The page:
Justine White, a breastfeeding adviser, has helped three women to feed — even though they had not given birth.

She was inspired by tribesmen in the Congo who allow babies to suck on their nipples to comfort them while the mothers hunt.

Enabling women who have not given birth to breastfeed is practised in North America but is not widely known about in this country.

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Gestational carrier agreements, Gestational surrogacy, Infertility, intended parents, Parental rights, Singapore, Surrogacy, Surrogacy Law, surrogate children, Surrogate Mother

6 Legal Issues Singaporean Couples Should Consider Before Hiring a Surrogate

Source: Yahoo Finance

According to the Ministry of Health (MOH), surrogacy refers to the arrangement where “a woman is artificially impregnated, whether for monetary compensation or not, with the intention that the child is to be the social child of some other person or couple”.

Commercial surrogacy often involves a fee paid to the surrogate mother. By hiring a surrogate mother, you are essentially hiring a woman to carry and deliver a child for you.

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cryogenic cold storage, Egg Freezing, Embryo Freezing, Frozen Eggs, intended parents

What Fertility Patients Should Know About Egg Freezing

Source: The New York Times

Dr. Julie Lamb, director of fertility preservation at Pacific NW Fertility in Seattle, has been fielding calls from concerned patients after two unrelated incidents at fertility clinics in San Francisco and Cleveland raised concerns about egg storage.CreditRuth Fremson/The New York Times

The failure of systems used to store frozen eggs and embryos at two fertility clinics has rattled people who count on such clinics to help them realize their hopes of having children. But the breakdowns at clinics in Cleveland and San Francisco, each apparently involving the temperature or level of liquid nitrogen in one storage tank, have damaged at least some eggs and embryos belonging to potentially hundreds of people.

At a time when egg freezing is increasing swiftly — some Silicon Valley companies now tout it as a perk for their employees — the incidents raise questions about what to look for and ask if you are considering taking that step. Here is a basic guide:

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intended parents, Parental rights, Surrogacy, Surrogacy Law, UK

UK – Surrogacy abroad: how to get started

Source: Lexology

With more people facing fertility issues and couples increasingly seeking alternative routes to have children, there is a growing number of UK families created through surrogacy.

In the last three years, the number of children being born through surrogacy has almost tripled according to figures from the Ministry of Justice Family Court.

Surrogacy is no longer a taboo – along with adoption it has become an accepted alternative to traditional child birth. It has even recently featured in the Archers on Radio 4 and has been put into the headlines by Kim Kardashian and Kanye West who have recently used a surrogate to have their baby, Chicago.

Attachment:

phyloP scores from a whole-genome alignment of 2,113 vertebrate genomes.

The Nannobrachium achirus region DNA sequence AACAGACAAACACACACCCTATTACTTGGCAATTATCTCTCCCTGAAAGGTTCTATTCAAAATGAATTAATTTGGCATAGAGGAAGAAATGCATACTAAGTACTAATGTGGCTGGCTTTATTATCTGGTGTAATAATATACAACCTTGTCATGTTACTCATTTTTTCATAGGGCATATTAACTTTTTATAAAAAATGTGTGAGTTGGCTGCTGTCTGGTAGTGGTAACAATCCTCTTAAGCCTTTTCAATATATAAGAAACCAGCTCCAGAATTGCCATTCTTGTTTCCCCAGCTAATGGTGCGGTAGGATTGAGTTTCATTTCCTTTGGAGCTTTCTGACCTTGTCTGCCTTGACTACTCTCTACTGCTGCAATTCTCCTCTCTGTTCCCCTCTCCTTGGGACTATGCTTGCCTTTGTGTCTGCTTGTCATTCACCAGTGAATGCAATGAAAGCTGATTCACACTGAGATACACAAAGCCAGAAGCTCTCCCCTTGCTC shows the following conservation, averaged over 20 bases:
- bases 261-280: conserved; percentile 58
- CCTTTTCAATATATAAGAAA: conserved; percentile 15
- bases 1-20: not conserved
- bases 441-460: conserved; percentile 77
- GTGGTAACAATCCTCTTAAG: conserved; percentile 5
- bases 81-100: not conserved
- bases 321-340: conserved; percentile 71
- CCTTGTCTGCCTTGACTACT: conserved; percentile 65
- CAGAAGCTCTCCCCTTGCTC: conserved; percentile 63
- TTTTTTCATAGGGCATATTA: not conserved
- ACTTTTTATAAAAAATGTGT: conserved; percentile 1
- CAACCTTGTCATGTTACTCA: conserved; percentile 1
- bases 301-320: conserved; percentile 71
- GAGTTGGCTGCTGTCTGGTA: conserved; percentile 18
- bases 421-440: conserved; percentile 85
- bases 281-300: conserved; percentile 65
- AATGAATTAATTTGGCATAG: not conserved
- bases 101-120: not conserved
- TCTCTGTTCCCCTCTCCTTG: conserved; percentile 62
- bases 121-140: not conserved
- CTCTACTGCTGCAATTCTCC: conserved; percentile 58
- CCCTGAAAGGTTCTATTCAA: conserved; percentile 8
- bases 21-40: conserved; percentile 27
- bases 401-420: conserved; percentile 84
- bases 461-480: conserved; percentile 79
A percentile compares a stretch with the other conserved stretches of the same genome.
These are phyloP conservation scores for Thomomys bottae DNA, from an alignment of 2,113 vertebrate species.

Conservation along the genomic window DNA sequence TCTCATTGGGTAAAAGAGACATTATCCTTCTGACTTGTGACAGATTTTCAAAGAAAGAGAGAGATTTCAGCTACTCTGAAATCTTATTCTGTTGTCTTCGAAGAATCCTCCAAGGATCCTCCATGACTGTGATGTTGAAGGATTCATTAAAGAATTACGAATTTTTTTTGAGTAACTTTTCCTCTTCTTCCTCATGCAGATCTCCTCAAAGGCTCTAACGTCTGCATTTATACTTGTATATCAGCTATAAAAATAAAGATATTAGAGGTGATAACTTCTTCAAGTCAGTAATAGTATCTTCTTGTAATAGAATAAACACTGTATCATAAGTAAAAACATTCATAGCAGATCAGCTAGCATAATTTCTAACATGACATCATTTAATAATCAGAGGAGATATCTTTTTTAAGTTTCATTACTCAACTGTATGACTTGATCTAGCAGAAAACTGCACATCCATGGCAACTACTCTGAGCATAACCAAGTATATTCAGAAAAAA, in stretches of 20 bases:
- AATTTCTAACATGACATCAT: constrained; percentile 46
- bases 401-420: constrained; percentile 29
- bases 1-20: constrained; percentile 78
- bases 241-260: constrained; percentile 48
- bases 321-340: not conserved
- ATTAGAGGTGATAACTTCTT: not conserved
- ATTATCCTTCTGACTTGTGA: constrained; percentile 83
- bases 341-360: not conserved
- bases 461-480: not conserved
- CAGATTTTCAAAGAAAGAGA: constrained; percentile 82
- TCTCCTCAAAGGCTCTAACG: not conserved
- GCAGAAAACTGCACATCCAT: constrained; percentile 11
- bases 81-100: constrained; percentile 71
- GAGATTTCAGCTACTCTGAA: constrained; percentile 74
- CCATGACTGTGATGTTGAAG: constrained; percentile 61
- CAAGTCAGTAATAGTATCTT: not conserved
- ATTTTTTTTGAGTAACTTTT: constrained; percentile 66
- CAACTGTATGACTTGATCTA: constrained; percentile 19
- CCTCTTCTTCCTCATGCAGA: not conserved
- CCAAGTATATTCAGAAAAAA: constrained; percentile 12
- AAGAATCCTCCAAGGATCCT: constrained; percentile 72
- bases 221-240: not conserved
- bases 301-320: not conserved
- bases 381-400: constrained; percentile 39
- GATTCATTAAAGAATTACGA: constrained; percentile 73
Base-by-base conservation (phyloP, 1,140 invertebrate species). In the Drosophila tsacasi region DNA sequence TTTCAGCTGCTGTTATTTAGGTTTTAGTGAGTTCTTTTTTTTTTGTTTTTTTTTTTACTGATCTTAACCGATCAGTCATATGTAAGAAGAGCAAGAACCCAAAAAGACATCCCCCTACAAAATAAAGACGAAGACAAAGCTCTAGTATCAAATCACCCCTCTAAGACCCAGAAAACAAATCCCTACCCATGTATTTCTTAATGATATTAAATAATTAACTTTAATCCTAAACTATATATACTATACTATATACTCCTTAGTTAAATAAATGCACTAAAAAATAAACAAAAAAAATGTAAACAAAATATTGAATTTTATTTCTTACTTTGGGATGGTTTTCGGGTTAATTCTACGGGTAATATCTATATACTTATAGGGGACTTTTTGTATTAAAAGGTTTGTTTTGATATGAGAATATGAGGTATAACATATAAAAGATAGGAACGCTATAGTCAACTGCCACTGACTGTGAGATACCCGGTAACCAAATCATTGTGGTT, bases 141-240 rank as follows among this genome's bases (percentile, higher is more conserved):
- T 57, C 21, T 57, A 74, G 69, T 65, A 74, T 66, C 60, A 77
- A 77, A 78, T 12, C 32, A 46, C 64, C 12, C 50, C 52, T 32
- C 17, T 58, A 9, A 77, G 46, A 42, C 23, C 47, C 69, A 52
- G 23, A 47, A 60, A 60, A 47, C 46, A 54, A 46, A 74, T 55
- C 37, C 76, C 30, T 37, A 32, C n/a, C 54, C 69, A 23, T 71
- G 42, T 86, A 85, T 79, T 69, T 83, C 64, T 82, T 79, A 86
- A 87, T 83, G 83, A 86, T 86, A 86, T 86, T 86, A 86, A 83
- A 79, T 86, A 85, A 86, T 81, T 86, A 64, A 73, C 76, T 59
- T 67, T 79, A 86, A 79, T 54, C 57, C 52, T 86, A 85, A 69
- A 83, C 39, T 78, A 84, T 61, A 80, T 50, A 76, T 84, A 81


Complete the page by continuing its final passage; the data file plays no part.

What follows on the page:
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Gay Parenting, intended parents, Law, Parental rights, Same Sex, Surrogacy, Surrogacy Law, Surrogate Mother

Washington’s Uniform Parentage Act Signed Into Law

Source: The Seattle Lesbian

Law Bolsters Legal Protections for LGBTQ and Non-Biological Parents, Repeals Ban on Compensated Surrogacy, and Allows Regulated Surrogacy Agreements

Washington Governor Jay Inslee has signed into law Senate Bill 6037, which substantially updates and improves Washington’s version of the Uniform Parentage Act (UPA).

The UPA is the law that addresses how people are legally recognized as parents. This update strengthens protections for LGBTQ parents and non-biological parents, while maintaining the protections for rape survivors created by the 2017 Rape Survivor Safety Act.

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intended parents, Surrogacy, Surrogacy Law, Surrogate Mother

Surrogacy laws in Western Australia set to change

Source: 9 News

It’s the ultimate gift – bringing a baby into the world through surrogacy. 

However, in Western Australia, only 10 babies have been born through a surrogate in the last decade because the state’s laws are so tough. 

The process often takes up to a year and costs roughly $80,000. 

That makes Robina and her husband Ryan’s one year old son, Raphael, a rare baby. 

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Infertility, intended parents, sister surrogate mother, Surrogacy, Uncategorized

2C Spotlight: Andrea Friesen carries twins for younger sister

Source: Idaho Press-Tribune

Casey and Kim Richardson hug Kim’s sister Andrea Friesen, center, after Friesen delivered the couple’s twins on Dec. 27.

Andrea Friesen of Nampa said three of the hardest phone calls she’s ever had to make were to call her younger sister, Kim Richardson, each time she got pregnant.

Friesen had three successful pregnancies. During those years, Richardson and her husband, Casey, longed to have children but faced painful infertility hurdles and miscarriages.

“It’s hard to see these guys want that so badly and try and not get that — when it has been so easy for me,” Friesen said.

So, Friesen and her husband, Dan, made a proposal: What if Andrea carried the baby for Kim and Casey?